?WHENFAIL(io:format("History: ~w\nState: ~w\nResult: ~w\n",
                                        [History,State,Result]),
                              aggregate(command_names(Cmds), Result =:= ok))
                end)).

If we run the test now:

41> proper:quickcheck(movie_statem:prop_server_works_fine(), 1000).
<...1000 dots....>
OK: Passed 3000 test(s).

30% {movie_server,ask_for_popcorn,0}
30% {movie_server,create_account,1}
19% {movie_server,delete_account,1}
18% {movie_server,rent_dvd,2}
 1% {movie_server,return_dvd,2}
true

We can easily notice that return_dvd/2 calls are rarely tested. This happens because of the precondition that allows us to only return movies we have previously rented. To remedy the situation, we will modify the command generator so that return_dvd/2 calls can be selected more frequently.

command(S) ->
    Users = (S#state.users =/= []),
    Rented = (S#state.rented =/= []),
    frequency([{1, {call,?SERVER,create_account,[name()]}},
               {1, {call,?SERVER,ask_for_popcorn,[]}}] ++
              [{1, {call,?SERVER,delete_account,[password(S)]}} || Users] ++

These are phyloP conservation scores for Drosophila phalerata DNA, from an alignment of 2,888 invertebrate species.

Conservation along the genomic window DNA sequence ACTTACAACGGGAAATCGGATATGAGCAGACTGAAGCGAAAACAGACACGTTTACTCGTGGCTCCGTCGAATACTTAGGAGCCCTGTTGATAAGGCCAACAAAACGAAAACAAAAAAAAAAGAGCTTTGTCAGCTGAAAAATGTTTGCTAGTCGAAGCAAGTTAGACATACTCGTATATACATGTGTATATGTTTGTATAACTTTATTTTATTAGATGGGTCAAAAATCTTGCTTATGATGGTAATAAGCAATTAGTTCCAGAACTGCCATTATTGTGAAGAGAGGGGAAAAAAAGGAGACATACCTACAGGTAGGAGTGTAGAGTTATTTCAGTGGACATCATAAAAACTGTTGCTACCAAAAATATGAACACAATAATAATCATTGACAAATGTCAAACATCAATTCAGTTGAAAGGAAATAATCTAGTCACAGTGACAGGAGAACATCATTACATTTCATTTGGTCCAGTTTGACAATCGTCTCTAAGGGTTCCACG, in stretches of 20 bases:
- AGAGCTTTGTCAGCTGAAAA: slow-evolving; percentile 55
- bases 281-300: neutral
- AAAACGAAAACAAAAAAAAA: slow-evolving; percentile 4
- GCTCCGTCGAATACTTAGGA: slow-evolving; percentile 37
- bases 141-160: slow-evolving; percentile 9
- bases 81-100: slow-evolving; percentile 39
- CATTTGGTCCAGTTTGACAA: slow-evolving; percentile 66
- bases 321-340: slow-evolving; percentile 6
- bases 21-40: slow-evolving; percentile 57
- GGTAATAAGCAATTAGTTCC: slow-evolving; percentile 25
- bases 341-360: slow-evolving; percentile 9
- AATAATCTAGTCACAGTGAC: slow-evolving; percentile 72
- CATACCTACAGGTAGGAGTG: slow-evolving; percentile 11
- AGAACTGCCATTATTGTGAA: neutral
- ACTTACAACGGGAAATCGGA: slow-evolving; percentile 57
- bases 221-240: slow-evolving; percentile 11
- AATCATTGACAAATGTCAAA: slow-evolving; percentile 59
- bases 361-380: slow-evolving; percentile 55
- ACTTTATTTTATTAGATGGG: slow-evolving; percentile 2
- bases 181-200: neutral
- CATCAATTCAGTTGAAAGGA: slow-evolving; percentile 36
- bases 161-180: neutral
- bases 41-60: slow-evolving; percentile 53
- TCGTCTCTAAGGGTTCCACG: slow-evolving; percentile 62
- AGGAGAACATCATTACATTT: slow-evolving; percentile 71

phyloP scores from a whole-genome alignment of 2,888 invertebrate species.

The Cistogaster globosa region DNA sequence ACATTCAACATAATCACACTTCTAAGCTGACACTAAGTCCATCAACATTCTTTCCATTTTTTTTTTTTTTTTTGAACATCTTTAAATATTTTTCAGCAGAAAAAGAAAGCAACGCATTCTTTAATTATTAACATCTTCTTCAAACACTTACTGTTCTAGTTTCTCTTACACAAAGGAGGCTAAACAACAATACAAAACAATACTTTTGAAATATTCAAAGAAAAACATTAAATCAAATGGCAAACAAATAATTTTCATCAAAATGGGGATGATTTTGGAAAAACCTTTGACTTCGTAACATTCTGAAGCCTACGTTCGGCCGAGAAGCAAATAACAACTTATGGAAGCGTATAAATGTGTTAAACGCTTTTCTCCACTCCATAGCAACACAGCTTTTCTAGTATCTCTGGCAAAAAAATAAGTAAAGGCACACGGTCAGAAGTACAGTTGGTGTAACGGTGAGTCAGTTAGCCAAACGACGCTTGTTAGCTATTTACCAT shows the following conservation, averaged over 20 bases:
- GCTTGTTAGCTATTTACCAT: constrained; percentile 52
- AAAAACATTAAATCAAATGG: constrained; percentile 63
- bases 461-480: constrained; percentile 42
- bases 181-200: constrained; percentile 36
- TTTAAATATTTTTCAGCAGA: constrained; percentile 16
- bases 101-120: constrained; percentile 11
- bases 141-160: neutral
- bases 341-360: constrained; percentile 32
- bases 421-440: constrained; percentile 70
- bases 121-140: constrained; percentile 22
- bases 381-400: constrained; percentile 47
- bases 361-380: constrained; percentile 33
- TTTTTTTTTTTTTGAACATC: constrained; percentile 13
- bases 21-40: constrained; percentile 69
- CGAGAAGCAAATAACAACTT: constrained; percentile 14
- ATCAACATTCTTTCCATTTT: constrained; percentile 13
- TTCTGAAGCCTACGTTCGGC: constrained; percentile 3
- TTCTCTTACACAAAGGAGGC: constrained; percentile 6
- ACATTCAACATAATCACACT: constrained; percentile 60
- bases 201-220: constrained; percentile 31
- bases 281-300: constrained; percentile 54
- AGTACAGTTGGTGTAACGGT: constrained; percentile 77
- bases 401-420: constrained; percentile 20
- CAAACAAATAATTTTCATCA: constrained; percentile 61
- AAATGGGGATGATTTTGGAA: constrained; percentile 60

[{5, {call,?SERVER,rent_dvd,[password(S), movie()]}} || Users] ++
              [{5, ?LET({Password,Movie}, elements(S#state.rented),
                        {call,?SERVER,return_dvd,[Password, Movie]})} || Rented]).

The resulting distribution is:

42> proper:quickcheck(movie_statem:prop_server_works_fine(), 3000).
<...3000 dots....>
OK: Passed 3000 test(s).

36% {movie_server,rent_dvd,2}
19% {movie_server,return_dvd,2}
18% {movie_server,ask_for_popcorn,0}
17% {movie_server,create_account,1}
 8% {movie_server,delete_account,1}
true

You can get the complete final code of this tutorial by clicking on the following links: movie_server and movie_statem.